Lacedaemon and Laconia were the ancient names for a city state centred on Sparta, whose name eventually superseded theirs. Lacedaemon is the preferred location of Atlantis of Dr Theodore Spyropoulos, a Greek archaeologist, who is author of a three-volume work entitled Lacedaemon.
He was one of the archaeologists who discovered the ruins of Akrotiri on Santorini in 1967. In 2007, he was took part in the excavations at Pellana(c), now a village 27 km north of Sparta. Spyropoulos believes that Pellana was the Mycenaean capital of Lyconia mentioned by Homer.
In June 2014 he published two short papers(a)(b) on the Ancient Origins website arguing for Lacedaemon as the location of Plato’s Atlantis. In his own words;
“There is a vast bibliography about Atlantis, but the modern scholarship concluded that to locate Atlantis and to prove the validity of its identification, four points of agreement must be met and generally accepted. (See E. Bloedow. ‘Fire and Flood from Heaven: Was Atlantis at Troy?’ La Parola del Passato 48, 1993, pp.109-160
Atlantis was an island.
It lay beyond the ‘Pillars of Hercules’.
It was larger than Asia and Libya together.
Its destruction (sinking) produced a barrier of impassable mud.
These four prerequisites are completely fulfilled in the case of Lacedaemon.”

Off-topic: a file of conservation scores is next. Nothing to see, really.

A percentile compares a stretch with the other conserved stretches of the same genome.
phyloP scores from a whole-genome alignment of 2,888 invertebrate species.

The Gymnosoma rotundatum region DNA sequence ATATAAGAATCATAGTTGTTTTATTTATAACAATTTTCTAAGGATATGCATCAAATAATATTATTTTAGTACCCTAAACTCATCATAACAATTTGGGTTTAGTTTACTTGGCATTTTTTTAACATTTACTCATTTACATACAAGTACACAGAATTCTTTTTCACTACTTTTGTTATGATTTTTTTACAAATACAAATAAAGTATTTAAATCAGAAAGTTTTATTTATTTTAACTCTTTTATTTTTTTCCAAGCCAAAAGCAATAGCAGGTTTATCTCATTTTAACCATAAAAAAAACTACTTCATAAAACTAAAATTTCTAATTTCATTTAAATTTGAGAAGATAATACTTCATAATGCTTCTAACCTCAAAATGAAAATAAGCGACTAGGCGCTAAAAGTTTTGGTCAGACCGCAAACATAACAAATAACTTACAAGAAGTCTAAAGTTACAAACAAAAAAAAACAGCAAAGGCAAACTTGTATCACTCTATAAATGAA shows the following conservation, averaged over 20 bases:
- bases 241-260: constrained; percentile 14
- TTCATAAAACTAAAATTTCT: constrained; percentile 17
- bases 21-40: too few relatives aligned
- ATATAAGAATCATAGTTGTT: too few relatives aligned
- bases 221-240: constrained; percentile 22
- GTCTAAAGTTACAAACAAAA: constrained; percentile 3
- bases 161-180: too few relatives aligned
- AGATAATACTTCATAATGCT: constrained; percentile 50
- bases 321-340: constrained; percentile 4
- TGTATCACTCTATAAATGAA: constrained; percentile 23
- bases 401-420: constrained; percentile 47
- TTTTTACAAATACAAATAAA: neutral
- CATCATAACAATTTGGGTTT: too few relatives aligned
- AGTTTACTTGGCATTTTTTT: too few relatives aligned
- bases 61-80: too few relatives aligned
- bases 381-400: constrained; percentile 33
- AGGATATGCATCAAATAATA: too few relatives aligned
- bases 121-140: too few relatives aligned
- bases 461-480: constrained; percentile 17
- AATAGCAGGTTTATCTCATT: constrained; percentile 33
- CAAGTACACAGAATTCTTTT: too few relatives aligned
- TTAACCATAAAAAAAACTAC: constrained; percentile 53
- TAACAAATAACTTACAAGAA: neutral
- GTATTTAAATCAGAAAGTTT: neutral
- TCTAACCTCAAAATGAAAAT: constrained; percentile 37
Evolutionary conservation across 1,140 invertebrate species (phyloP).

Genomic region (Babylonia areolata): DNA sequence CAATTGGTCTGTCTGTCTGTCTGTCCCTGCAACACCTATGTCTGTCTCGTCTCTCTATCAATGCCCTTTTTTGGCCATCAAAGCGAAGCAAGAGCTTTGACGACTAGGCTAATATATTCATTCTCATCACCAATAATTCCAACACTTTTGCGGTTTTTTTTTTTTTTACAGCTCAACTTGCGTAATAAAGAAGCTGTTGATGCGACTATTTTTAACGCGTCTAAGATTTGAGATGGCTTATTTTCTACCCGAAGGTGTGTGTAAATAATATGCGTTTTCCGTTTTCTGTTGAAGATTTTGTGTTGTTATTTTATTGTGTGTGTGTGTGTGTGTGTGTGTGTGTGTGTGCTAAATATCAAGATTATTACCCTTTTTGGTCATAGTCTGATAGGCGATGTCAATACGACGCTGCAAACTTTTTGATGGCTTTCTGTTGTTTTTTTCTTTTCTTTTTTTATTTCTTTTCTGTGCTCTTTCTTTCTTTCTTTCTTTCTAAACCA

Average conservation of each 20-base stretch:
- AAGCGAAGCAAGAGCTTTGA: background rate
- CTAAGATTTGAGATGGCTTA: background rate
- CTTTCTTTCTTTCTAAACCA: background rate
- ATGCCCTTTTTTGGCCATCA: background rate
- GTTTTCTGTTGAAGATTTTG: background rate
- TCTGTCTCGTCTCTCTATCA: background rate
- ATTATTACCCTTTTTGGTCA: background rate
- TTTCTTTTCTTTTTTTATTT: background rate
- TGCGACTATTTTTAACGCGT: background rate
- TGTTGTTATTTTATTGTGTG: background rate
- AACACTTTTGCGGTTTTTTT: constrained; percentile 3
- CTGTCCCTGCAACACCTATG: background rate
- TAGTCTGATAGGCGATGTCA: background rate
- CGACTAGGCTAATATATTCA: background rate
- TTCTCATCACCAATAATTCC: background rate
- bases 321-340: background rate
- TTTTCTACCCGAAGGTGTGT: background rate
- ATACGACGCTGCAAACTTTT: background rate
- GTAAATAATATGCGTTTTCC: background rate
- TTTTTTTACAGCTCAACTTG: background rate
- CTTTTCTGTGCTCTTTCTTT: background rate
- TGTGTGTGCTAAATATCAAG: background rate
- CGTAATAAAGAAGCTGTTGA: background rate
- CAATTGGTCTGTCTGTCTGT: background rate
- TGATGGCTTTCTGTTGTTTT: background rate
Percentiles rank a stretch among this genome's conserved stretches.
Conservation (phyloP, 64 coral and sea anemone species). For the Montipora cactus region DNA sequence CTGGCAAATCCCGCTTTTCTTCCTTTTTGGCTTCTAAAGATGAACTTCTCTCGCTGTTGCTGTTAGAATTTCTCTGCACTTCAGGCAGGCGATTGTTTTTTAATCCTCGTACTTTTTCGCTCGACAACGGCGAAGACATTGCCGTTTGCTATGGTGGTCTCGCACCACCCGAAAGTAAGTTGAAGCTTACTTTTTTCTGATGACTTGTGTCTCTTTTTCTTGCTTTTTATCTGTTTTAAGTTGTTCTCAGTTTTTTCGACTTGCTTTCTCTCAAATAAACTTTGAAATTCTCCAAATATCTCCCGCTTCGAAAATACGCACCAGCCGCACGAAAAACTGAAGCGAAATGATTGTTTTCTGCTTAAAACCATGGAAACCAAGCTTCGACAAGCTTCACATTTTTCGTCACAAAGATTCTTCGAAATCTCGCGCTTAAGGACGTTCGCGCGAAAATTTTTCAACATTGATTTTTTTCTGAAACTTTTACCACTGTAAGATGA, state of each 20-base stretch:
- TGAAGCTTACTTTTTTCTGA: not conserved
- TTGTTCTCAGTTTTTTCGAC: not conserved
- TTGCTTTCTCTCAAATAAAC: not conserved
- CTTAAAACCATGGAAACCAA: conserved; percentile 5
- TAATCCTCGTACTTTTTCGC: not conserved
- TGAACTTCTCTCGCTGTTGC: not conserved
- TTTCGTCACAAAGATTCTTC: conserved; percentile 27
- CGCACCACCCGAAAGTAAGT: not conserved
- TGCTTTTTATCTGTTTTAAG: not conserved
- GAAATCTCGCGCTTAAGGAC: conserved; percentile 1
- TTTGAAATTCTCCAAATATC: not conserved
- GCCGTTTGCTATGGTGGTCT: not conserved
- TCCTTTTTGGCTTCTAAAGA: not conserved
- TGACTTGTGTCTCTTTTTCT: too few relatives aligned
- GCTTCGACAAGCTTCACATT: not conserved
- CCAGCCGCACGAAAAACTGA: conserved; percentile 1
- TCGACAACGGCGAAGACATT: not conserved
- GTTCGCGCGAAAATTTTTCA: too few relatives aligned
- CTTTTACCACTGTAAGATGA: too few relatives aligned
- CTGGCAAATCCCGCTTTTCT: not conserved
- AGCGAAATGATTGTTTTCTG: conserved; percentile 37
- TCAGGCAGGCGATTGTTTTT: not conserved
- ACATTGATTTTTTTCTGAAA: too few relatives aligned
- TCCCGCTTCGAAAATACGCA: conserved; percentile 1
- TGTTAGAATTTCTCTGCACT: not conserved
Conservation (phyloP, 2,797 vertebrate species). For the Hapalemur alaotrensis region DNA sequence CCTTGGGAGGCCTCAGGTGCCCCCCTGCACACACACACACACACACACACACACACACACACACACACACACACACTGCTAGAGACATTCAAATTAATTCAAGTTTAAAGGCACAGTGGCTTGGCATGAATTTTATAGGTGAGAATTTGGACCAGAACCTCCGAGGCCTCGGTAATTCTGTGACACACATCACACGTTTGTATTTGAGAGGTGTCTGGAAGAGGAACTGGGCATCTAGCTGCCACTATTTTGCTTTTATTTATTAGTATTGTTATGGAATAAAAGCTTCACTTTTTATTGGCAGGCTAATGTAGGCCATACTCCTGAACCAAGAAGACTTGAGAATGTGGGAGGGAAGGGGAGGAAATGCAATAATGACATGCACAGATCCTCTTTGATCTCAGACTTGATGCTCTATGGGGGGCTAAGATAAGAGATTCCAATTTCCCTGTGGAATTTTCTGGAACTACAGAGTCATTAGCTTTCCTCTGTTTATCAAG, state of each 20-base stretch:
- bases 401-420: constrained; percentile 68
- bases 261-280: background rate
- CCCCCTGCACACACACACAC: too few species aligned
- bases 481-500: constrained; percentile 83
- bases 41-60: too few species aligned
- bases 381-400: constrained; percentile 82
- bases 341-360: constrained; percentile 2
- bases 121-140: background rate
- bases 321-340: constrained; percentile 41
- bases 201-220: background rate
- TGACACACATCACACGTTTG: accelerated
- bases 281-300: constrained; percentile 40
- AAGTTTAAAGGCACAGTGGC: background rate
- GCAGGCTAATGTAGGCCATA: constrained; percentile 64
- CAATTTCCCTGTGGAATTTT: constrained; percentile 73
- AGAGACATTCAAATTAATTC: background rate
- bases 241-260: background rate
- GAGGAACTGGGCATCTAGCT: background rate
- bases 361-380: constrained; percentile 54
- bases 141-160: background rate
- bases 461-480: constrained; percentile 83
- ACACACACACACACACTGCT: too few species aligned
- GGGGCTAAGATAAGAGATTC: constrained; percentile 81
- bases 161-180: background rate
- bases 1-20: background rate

His contention is that in ancient times Lacedaemon had been a large lake or lagoon containing a number islands, both natural and artificial, one of which was the island of Atlantis.
His explanation for Atlantis being greater than Asia and Libya combined is that they were local names for two of the other islands in Lake Lacedaemon! He alone has identified the ‘Pillars of Heracles’ with Columns on Mt. Thornax, 2 km from the Lagoon of Lacedaemon! For example, Atlantis attacked Athens and Egypt from their base in the west (Tim.25b & Crit.114c), not something that could be attributed to Lacedaemon.
I would have expected something more convincing from such an experienced academic, considering the range of other details on offer in Plato’s narrative.
Santorini, earlier known as Thera, is claimed by tradition to have received its name from Theras, a 9th century BC invader. It is the most southerly member of the Cyclades group of islands in the Aegean Sea. It is named after St. Irene of Thessaloniki. In ancient times it was known as Calliste (Most Beautiful) and Stronghyle. One source states that for a short period in the 16th century a Jew named Nazi (sic) owned Thera. A potted history of the island was compiled by Professor Christos Doumas(c).
Many writers over the past century have supported the idea that Atlantis was a Minoan society that was destroyed when Thera erupted violently in the second millennium BC. This is discussed more fully under Thera.
The archaeological site near the village of Akrotiri on the south of the island was closed nearly seven years ago after a ceiling collapsed killing one tourist and injuring six others. Now the site is due to open again in April 2012(a) ironically just as evidence is mounting of increased volcanic activity in the Santorini caldera(b).
Rather unexpectedly, I came across an article about a link between Santorini and vampires by Paul Devereux, not surprisingly in the Fortean Times of April 2013.
May 1st 2019 saw the opening of a new museum on Santorini, called The Lost Atlantis Experience.(d)
*Santorini is also the home of Atlantis Books, which has been described as “one of Europe’s most enchanting bookstores” and has now become a tourist attraction in its own right.(e)*